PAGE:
The Transposable Potential of Quilt-Making into Spatial Design
Emily Ballance 11082970 P30032 30 April 2012
Front Cover ImageTrapunto Quilting Technique;Experimentation.
Declaration of Authenticity
Emily Ballance 2012
This Research-led Design Project is presented to the School of Architecture, Oxford Brookes University in part fulfilment of the regulations for the Master in Architectural Design
Statement of Originality
This Research-led Design Project is an original piece of work, which is made available for copying with permission of the Head of the School of Architecture.
Acknowledgements The Transposable Potential of Quilt-Making into Spatial Design has taken time and energy to complete and I am indebted to a number of people for their guidance and inspiration. My biggest debt of gratitude is owed to my tutor Harriet Harriss, who has given me real encouragement and has taken the time to point me in the right direction on numerous occasions and for her invaluable knowledge and reference suggestions. I have also been fortunate enough to continue to benefit from the advice of Dr. Igea Troiani.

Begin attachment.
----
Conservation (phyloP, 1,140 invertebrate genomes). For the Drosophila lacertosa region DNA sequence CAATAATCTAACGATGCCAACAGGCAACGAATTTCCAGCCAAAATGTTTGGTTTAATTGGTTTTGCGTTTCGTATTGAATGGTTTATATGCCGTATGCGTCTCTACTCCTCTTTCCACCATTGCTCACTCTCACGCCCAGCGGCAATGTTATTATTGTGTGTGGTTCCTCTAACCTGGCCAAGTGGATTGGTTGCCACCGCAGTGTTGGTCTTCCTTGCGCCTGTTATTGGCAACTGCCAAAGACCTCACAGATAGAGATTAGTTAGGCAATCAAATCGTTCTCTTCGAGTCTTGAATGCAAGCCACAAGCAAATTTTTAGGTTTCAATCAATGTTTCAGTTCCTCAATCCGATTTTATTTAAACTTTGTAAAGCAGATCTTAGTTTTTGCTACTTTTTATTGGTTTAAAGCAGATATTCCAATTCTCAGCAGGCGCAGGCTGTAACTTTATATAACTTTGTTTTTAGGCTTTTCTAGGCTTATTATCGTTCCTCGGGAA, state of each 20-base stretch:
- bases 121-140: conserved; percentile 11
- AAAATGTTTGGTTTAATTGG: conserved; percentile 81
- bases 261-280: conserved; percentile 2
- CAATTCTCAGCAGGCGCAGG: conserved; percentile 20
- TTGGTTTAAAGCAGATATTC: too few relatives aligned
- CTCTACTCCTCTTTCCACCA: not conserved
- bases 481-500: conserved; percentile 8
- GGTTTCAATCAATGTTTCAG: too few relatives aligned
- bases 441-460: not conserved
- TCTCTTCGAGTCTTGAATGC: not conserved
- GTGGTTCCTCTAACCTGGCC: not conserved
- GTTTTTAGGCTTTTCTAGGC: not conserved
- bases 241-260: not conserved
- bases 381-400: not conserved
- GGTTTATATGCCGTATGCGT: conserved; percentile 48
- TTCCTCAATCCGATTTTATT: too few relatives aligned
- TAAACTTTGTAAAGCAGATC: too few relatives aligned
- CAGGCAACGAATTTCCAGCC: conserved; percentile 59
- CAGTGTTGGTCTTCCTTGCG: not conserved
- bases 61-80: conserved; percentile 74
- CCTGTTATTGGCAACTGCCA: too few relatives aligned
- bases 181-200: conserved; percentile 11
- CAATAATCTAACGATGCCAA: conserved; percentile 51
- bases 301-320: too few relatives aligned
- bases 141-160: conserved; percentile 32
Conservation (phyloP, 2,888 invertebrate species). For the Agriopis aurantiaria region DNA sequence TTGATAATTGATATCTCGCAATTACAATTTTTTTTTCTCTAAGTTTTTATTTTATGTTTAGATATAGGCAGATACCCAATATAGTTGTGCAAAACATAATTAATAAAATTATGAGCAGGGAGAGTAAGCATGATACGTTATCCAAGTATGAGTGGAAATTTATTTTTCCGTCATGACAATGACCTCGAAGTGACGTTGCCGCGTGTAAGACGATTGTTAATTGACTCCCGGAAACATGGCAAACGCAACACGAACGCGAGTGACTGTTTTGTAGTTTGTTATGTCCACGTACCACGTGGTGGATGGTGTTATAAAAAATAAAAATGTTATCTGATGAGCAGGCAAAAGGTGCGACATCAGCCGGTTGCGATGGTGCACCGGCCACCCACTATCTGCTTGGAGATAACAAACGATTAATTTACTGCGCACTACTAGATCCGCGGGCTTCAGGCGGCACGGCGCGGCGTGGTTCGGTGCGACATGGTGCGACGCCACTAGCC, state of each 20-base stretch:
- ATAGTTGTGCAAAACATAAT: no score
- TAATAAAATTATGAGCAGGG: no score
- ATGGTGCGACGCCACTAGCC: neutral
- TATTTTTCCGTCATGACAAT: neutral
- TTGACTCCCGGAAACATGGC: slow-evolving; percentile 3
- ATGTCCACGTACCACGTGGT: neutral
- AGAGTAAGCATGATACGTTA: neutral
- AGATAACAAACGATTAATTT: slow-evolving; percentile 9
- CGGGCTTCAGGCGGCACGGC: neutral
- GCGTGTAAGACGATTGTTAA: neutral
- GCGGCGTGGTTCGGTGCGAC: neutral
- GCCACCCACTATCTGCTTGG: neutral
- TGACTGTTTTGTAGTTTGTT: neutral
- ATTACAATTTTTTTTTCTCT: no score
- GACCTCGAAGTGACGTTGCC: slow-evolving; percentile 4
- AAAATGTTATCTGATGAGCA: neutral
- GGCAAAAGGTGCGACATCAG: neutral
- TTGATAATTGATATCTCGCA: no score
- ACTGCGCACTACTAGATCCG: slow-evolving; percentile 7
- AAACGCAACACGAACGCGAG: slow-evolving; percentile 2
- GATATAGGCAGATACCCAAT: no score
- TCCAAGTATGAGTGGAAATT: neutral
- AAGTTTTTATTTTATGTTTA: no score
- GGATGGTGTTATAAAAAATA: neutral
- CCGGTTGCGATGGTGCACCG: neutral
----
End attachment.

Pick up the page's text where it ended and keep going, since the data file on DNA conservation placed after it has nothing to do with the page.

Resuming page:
The catalyst for this work has been the marriage of both my study of architecture and my hobby, quilt-making. I should also thank those people who run local quilt-making courses in Bristol, where I learnt this craft.
My real thanks should go to the pioneers of the past: women who, through their own crafts, successfully shaped architecture of the future.
Finally, I should thank my mother for her unstinting support throughout my architectural studies.
Contents 1 - 2 3 - 8
9 - 12
13 - 16
17 - 20
21 - 38
39 - 66
67 - 76
77 - 80
81 - 82
83 - 86 87 - 90
Preface: Constructive Patchwork QuiltIntroduction:
1: The Women behind the Machine Textile Prototyping and Product Innovation
2: Feminine Applications of Textiles through to Architectural Design
3: Deconstruction of a Quilt
4: Ten Quilting Techniques as a Three-Dimensional Form
5: Constructive Experimentation with Ten Quilting Techniques as Structure
6: Victoria and Albert Museum Inspired Site for Prototyping Architectural Installations
7: Ten Architectural Installations to Enliven and Enrich Spatial Design
Conclusion: Syntax of Quilt-Making into Spatial Design